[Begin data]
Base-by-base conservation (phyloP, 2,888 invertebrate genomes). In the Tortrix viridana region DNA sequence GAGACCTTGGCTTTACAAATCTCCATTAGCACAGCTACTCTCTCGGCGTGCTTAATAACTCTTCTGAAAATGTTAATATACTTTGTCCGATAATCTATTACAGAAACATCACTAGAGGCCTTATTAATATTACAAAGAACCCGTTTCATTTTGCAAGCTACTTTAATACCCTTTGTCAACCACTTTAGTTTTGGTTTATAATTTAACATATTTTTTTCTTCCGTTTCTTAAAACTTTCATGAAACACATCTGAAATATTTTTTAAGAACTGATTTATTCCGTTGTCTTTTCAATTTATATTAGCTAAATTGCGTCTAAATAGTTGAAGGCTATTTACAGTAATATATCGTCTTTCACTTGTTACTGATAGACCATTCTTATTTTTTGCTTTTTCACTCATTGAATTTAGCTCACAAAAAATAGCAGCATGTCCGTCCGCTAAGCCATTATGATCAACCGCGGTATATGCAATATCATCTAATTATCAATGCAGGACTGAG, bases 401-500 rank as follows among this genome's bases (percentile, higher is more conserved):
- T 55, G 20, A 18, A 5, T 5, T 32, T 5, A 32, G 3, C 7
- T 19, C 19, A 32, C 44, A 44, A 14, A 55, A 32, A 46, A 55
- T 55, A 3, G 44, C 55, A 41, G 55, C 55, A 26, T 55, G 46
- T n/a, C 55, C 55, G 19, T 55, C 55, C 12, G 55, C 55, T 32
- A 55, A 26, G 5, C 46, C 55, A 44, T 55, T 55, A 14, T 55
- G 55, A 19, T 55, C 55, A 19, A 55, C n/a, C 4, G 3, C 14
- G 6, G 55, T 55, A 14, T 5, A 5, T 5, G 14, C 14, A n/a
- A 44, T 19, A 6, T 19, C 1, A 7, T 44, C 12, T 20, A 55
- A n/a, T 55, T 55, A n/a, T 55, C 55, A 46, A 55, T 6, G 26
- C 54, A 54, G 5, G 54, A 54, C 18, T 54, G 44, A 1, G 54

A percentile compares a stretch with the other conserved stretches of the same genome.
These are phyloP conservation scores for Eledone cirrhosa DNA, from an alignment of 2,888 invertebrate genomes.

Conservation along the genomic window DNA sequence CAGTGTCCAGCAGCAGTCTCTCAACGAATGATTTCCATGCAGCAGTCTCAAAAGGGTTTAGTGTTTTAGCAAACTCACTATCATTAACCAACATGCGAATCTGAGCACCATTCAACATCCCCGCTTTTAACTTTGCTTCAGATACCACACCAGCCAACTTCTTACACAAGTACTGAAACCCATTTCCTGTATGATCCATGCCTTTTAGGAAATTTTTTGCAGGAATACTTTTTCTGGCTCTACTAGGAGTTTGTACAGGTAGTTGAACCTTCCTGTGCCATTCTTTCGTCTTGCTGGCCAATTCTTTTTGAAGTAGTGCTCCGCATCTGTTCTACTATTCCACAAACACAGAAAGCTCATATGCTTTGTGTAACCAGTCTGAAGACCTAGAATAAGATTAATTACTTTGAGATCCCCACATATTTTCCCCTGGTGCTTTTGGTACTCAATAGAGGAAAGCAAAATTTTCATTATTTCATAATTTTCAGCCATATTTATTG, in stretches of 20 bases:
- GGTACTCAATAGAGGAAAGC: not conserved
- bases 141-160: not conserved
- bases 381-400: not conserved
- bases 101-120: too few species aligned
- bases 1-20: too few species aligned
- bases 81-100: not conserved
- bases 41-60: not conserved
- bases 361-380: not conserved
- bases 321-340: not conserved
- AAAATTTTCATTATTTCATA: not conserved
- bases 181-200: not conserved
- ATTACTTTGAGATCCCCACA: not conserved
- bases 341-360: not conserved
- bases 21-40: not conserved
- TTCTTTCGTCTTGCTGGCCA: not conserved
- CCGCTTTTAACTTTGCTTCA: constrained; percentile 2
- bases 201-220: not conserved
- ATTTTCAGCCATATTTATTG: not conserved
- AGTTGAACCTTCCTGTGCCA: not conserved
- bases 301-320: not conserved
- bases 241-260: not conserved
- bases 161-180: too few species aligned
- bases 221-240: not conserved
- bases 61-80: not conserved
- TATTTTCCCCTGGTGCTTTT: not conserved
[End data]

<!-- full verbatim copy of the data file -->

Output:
Base-by-base conservation (phyloP, 2,888 invertebrate genomes). In the Tortrix viridana region DNA sequence GAGACCTTGGCTTTACAAATCTCCATTAGCACAGCTACTCTCTCGGCGTGCTTAATAACTCTTCTGAAAATGTTAATATACTTTGTCCGATAATCTATTACAGAAACATCACTAGAGGCCTTATTAATATTACAAAGAACCCGTTTCATTTTGCAAGCTACTTTAATACCCTTTGTCAACCACTTTAGTTTTGGTTTATAATTTAACATATTTTTTTCTTCCGTTTCTTAAAACTTTCATGAAACACATCTGAAATATTTTTTAAGAACTGATTTATTCCGTTGTCTTTTCAATTTATATTAGCTAAATTGCGTCTAAATAGTTGAAGGCTATTTACAGTAATATATCGTCTTTCACTTGTTACTGATAGACCATTCTTATTTTTTGCTTTTTCACTCATTGAATTTAGCTCACAAAAAATAGCAGCATGTCCGTCCGCTAAGCCATTATGATCAACCGCGGTATATGCAATATCATCTAATTATCAATGCAGGACTGAG, bases 401-500 rank as follows among this genome's bases (percentile, higher is more conserved):
- T 55, G 20, A 18, A 5, T 5, T 32, T 5, A 32, G 3, C 7
- T 19, C 19, A 32, C 44, A 44, A 14, A 55, A 32, A 46, A 55
- T 55, A 3, G 44, C 55, A 41, G 55, C 55, A 26, T 55, G 46
- T n/a, C 55, C 55, G 19, T 55, C 55, C 12, G 55, C 55, T 32
- A 55, A 26, G 5, C 46, C 55, A 44, T 55, T 55, A 14, T 55
- G 55, A 19, T 55, C 55, A 19, A 55, C n/a, C 4, G 3, C 14
- G 6, G 55, T 55, A 14, T 5, A 5, T 5, G 14, C 14, A n/a
- A 44, T 19, A 6, T 19, C 1, A 7, T 44, C 12, T 20, A 55
- A n/a, T 55, T 55, A n/a, T 55, C 55, A 46, A 55, T 6, G 26
- C 54, A 54, G 5, G 54, A 54, C 18, T 54, G 44, A 1, G 54

A percentile compares a stretch with the other conserved stretches of the same genome.
These are phyloP conservation scores for Eledone cirrhosa DNA, from an alignment of 2,888 invertebrate genomes.

Conservation along the genomic window DNA sequence CAGTGTCCAGCAGCAGTCTCTCAACGAATGATTTCCATGCAGCAGTCTCAAAAGGGTTTAGTGTTTTAGCAAACTCACTATCATTAACCAACATGCGAATCTGAGCACCATTCAACATCCCCGCTTTTAACTTTGCTTCAGATACCACACCAGCCAACTTCTTACACAAGTACTGAAACCCATTTCCTGTATGATCCATGCCTTTTAGGAAATTTTTTGCAGGAATACTTTTTCTGGCTCTACTAGGAGTTTGTACAGGTAGTTGAACCTTCCTGTGCCATTCTTTCGTCTTGCTGGCCAATTCTTTTTGAAGTAGTGCTCCGCATCTGTTCTACTATTCCACAAACACAGAAAGCTCATATGCTTTGTGTAACCAGTCTGAAGACCTAGAATAAGATTAATTACTTTGAGATCCCCACATATTTTCCCCTGGTGCTTTTGGTACTCAATAGAGGAAAGCAAAATTTTCATTATTTCATAATTTTCAGCCATATTTATTG, in stretches of 20 bases:
- GGTACTCAATAGAGGAAAGC: not conserved
- bases 141-160: not conserved
- bases 381-400: not conserved
- bases 101-120: too few species aligned
- bases 1-20: too few species aligned
- bases 81-100: not conserved
- bases 41-60: not conserved
- bases 361-380: not conserved
- bases 321-340: not conserved
- AAAATTTTCATTATTTCATA: not conserved
- bases 181-200: not conserved
- ATTACTTTGAGATCCCCACA: not conserved
- bases 341-360: not conserved
- bases 21-40: not conserved
- TTCTTTCGTCTTGCTGGCCA: not conserved
- CCGCTTTTAACTTTGCTTCA: constrained; percentile 2
- bases 201-220: not conserved
- ATTTTCAGCCATATTTATTG: not conserved
- AGTTGAACCTTCCTGTGCCA: not conserved
- bases 301-320: not conserved
- bases 241-260: not conserved
- bases 161-180: too few species aligned
- bases 221-240: not conserved
- bases 61-80: not conserved
- TATTTTCCCCTGGTGCTTTT: not conserved